Mrs. Girsham puts her teeth in a glass above the sink. Sometimes they're yellow, and sometimes they're white. In her mouth they stand out when she smiles because the rest of her is so dark. I thought Mrs. Girsham would be mad when she found out what happened at school in my pants, but she pulled me into her and wouldn't let me get away until I finally didn't want to anymore and just stayed there, caught in the smell of laundry and coconut cream.
In the evenings Mr. Girsham comes for her in a taxi. Six o'clock every day. He never gets out of the car, but sometimes he calls me over, and we talk until Mrs. Girsham is ready. That means she has her bag and always some kind of hat. Mr. Girsham is the oldest person I know, even older than Mrs. Girsham. I've never seen where they live, but I know they live together. The Girshams.
Today at school Kimberly kissed me. She said we couldn't get married until we started first grade, but that we could kiss whenever we wanted. Jennifer is her best friend, and she laughed when she saw us kissing. That made me mad, so I went to look at the caterpillars that have built a tent in the playground. But on the way I made it in my pants again and had to find Mrs. Jackson instead. I don't know how many times it has happened, but since the accident with Edward, I've thrown away so many pairs of underpants that Mrs. Girsham had to buy more.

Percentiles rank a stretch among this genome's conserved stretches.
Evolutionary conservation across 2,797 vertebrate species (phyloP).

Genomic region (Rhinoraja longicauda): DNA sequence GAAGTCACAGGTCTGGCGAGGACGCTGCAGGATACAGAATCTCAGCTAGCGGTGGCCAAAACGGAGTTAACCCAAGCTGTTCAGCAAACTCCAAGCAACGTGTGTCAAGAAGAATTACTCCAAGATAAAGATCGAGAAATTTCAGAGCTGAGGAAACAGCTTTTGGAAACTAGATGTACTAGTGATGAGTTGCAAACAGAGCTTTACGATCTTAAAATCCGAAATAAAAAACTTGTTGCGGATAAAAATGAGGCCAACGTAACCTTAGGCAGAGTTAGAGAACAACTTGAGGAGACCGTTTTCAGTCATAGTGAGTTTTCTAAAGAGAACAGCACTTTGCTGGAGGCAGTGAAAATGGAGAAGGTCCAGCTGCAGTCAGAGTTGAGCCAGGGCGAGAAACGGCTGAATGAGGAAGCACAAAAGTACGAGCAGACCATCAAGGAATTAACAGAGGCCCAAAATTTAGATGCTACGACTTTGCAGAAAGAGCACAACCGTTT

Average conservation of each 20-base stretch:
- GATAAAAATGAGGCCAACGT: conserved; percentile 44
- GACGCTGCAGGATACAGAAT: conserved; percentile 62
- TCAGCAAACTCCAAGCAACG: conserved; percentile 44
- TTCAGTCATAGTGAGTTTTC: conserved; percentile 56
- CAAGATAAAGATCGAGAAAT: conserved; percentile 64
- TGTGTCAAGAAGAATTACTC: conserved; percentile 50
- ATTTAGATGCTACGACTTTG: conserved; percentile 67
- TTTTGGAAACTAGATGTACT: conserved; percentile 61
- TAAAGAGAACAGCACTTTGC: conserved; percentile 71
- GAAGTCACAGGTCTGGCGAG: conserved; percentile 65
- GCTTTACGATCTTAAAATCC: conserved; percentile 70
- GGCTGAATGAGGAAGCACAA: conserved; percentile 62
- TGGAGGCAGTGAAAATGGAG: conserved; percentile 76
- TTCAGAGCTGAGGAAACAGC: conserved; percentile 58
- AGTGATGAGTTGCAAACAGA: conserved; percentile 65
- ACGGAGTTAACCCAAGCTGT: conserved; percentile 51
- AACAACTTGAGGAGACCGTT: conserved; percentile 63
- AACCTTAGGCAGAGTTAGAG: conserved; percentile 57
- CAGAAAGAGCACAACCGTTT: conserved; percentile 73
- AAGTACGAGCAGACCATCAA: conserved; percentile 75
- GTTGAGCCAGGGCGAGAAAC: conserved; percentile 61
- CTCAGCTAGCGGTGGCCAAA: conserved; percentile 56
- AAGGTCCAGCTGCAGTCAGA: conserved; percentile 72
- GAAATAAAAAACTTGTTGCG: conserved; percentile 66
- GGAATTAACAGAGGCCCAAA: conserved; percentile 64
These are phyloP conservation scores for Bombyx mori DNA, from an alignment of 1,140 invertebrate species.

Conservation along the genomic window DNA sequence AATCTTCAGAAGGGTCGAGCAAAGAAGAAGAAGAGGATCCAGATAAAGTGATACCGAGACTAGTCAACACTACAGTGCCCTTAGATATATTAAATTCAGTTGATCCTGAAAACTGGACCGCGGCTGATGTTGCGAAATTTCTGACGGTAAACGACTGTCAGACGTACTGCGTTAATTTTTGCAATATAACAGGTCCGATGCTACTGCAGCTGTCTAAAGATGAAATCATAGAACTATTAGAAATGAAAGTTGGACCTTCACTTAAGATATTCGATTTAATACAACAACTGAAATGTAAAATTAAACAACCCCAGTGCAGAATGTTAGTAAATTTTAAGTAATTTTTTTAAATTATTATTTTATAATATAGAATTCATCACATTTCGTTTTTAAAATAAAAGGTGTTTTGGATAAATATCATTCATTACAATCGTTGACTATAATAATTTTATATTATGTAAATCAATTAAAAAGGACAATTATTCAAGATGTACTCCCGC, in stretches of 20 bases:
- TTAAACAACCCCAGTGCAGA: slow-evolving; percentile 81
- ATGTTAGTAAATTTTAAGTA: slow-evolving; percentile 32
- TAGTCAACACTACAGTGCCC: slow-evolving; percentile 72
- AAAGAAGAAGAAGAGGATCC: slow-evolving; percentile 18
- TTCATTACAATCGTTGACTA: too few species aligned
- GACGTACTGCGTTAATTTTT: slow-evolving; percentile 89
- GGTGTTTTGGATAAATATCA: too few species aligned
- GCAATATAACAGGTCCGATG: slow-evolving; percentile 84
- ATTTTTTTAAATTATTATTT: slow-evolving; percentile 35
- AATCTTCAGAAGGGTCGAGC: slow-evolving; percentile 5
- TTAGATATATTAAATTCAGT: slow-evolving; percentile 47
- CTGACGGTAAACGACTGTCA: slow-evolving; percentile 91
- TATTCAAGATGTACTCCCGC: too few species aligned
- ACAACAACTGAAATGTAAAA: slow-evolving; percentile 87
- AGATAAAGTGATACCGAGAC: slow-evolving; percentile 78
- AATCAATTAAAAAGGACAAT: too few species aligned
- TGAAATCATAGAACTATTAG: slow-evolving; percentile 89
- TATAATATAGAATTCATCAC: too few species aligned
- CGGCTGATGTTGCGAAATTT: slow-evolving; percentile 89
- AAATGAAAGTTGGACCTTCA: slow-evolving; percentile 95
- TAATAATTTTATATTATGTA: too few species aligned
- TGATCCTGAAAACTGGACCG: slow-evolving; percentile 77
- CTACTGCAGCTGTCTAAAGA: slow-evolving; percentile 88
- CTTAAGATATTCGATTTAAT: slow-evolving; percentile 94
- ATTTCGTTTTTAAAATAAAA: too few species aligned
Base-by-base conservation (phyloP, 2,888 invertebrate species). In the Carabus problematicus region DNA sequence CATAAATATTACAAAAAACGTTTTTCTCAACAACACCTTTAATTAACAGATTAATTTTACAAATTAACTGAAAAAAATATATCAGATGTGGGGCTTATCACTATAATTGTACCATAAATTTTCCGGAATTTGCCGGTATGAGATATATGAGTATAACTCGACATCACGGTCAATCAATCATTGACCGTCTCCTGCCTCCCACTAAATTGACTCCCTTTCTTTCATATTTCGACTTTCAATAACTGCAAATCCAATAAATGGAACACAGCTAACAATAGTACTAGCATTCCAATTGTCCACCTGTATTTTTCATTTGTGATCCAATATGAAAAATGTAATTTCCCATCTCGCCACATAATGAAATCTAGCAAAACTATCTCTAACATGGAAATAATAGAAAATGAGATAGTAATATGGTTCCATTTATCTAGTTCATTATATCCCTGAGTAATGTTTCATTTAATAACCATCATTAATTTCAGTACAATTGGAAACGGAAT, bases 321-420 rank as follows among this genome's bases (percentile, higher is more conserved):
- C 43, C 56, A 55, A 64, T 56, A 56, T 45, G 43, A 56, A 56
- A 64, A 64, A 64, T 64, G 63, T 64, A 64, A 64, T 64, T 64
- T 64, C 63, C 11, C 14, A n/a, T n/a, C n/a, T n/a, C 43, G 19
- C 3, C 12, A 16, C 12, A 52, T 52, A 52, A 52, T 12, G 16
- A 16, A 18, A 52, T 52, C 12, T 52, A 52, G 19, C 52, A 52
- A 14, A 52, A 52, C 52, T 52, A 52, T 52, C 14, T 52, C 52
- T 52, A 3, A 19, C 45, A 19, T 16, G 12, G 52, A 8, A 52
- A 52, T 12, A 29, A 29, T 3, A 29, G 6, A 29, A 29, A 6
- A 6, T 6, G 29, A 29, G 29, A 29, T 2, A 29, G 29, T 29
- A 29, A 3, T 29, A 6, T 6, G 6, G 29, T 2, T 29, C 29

Hamburger Hamlet. Hot Shoppes. Hamburger Hot Shoppes. Soon is my birthday. I will have a party with Andy and Edward and Kimberly. Edward doesn't have the cast on his leg anymore, so we have been playing together after school. The doctors gave him two crutches to help him walk, and he lets me and Andy play with them while he sits on the steps and rubs his leg. All the parents decided to change the street. They said the reason Edward got hit by the car was because the road is too thin for two cars to go at once, so now we have signs that say One Way and Do Not Enter. When cars go the wrong way, we chase after them yelling. Some people don't know about Edward and how dangerous cars can be. Edward says he's missing part of his leg bone, that the doctors took it out at the hospital while he was asleep, and that now he's about an inch shorter on that side than before. I don't understand how you can miss something you never saw before the same way you can miss something you saw every day, but Edward says you can, so maybe it's true. His accident changed a lot of things around here.